A recent survey conducted Human Capital Media, the research arm of Workforce magazine, and Virgin Pulse found greater evidence highlighting the changing views of employers as it relates to employee wellness programs. According to the survey of more than 1,000 human resource professionals, more employers are going beyond lower medical expenses when assessing the benefits of wellness programs. Respondents to the survey said they are looking to improve employee engagement (60%), productivity (53%), and organizational culture (53%) through wellness. Employee wellness is no longer being seen as strictly a human resources initiative; it is becoming a business imperative with senior leadership support.
Since employee engagement and productivity will continue to be top priorities for 2016, it is natural to expect an even greater focus on employee wellness initiatives in the coming year. Specifically, nearly 89% of respondents at the director level and above cited improving employee productivity as the top priority next year, with engagement (88%) and corporate culture (86%) following closely behind. Furthermore, more than 97% agreed that employee wellness programs can positively impact the achievement of each of these broader business priorities and goals.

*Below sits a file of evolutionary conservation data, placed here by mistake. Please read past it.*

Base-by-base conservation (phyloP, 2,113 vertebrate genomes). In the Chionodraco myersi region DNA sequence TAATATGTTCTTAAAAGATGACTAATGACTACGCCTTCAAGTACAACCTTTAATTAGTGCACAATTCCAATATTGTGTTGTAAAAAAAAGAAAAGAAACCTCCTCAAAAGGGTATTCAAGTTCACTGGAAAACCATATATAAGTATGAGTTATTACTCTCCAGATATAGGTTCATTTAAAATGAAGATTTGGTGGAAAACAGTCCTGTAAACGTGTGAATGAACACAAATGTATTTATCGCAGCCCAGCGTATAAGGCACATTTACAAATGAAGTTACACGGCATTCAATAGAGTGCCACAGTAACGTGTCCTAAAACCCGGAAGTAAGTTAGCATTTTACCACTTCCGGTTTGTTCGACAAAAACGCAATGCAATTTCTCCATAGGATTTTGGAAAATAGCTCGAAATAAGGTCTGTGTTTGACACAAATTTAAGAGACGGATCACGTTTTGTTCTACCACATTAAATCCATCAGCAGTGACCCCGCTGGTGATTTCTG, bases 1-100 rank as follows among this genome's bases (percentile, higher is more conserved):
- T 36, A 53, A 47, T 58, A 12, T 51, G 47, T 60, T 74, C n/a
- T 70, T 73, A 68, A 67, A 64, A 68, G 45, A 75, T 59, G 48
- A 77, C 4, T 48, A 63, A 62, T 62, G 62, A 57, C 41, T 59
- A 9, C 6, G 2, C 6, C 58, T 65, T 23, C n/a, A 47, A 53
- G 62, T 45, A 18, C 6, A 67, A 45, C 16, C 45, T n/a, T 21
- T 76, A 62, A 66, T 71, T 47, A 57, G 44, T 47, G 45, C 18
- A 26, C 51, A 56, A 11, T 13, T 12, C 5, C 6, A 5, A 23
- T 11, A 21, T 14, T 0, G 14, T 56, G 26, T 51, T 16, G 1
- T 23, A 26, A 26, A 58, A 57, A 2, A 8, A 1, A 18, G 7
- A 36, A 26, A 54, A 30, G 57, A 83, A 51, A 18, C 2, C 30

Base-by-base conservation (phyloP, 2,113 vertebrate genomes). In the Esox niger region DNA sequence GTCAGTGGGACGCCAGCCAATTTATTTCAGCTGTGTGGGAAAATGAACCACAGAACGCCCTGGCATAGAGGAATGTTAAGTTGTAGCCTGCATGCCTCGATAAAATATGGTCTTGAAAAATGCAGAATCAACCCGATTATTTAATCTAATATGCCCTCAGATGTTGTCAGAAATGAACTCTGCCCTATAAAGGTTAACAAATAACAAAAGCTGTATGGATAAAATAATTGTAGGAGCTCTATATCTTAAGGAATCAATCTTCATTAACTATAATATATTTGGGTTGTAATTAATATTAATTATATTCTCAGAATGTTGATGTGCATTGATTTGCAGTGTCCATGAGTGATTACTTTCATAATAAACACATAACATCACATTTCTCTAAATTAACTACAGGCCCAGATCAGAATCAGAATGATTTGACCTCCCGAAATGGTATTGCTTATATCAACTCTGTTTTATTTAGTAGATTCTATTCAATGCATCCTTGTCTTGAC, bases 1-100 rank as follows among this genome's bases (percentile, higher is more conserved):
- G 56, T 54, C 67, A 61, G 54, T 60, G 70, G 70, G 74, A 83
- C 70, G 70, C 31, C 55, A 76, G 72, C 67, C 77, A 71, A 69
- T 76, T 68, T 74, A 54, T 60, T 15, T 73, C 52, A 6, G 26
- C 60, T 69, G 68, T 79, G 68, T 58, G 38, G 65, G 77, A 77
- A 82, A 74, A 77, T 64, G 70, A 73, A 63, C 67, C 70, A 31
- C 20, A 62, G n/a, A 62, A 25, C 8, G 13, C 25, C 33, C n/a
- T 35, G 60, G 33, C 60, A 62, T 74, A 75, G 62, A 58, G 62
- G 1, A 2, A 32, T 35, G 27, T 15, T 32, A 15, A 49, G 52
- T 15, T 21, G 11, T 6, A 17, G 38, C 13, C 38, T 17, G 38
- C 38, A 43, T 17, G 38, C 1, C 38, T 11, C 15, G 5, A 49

The good news from this survey is that the benefits attributable to wellness are increasing. The bad news is that the “new” benefits are arguably just as hard to measure and quantify. How do you determine that wellness benefits led to greater retention and stronger recruitment? So many factors go into finding success in talent management; it is hard to identify how much employee wellness is contributing to your company’s success. We suggest utilizing external research that shows healthier individuals are happier and more productive. You can also incorporate short, regular surveys to gauge the pulse of your organization to assess the impact your program is having.